D.Ciurlizza: Yeah so this piano... was at my parent’s house for a long time and I’ve been wanting to get it in here. Especially for Norman. And I used it for some theme development. But for the most part we - we didn’t use it for recording. And we booked a studio in San Diego and one of my best friends, Chris Chan, to play.
Christopher Chan: So, about a couple months ago, I got an email from Daniel, who’s my old elementary school friend, who’s the composer for this film. And I… he asked me to play piano - he knew I worked at this studio here and, you know, we had resources, we had talent, so we wanted to put them together to help out with this film. And so he sent over the music, I looked over it, and that’s what we’re here today to do, is record a couple songs for - for the film.
Ben Hasdovic: Do you want like a two bar count-in or one bar?
C. Chan: Two bars please.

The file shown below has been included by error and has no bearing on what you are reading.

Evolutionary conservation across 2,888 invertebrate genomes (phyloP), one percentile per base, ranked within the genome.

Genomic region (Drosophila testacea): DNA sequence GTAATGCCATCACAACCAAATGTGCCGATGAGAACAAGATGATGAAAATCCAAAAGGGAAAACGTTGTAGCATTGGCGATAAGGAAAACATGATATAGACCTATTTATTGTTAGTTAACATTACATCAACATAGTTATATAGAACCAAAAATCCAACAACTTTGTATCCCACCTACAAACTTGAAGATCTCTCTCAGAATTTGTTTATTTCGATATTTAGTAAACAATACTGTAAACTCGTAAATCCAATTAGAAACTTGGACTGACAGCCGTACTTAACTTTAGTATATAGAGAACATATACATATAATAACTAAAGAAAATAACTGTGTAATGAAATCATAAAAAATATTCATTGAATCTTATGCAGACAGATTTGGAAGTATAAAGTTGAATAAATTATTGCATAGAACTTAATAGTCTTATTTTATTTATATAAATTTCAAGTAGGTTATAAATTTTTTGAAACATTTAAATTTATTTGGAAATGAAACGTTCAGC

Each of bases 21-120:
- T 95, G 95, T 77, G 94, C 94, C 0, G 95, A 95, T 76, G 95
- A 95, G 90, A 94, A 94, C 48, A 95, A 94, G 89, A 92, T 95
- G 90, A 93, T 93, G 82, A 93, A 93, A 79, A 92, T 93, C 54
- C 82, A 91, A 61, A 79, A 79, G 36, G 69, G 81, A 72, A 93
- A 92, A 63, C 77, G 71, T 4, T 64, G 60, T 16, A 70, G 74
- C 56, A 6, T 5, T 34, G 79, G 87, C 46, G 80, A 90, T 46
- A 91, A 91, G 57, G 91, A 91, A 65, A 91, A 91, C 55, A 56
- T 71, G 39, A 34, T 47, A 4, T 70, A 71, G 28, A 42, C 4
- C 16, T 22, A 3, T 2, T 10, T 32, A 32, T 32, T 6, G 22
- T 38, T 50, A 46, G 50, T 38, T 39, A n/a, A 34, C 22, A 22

B. Hasdovic: So I’ll give you a few measures and then just mute it.
C. Chan: Yeah.
B. Hasdovic: Okay.
C Chan: For this one, yeah.
B. Hasdovic: Okay cool. That works. Do you wanna just - do you wanna do a pass?
C. Chan: Sure, let’s give it a shot.
B. Hasdovic: What we’re doing here today is recording Chris Chan on piano. And very simple setup for today. We just had a couple mics close to inside of the actual piano, in a micing technique called Blumlein, and one room mic for kind of to, to add depth to the actual piano. Chris is a super talented actual piano player so it actually went very very easy and very smooth today. And if I have the preference, you always try to record talented people - because they make you seem that much better at your job.
C. Chan: It was - it was great hearing from Daniel. I think we had always thought that, you know, that this could happen. Him being a composer, me being a pianist. And everything just kinda lined up for this project, which is great. Hopefully it’s a good starting point to… for us to corab- collaborate more. I’m happy to play his music. I hear it but I never really get to… to play it. And now that I can bring it to life with, you know, in a great studio with a nice instrument - it’s very exciting for both me, and I’m sure Daniel too.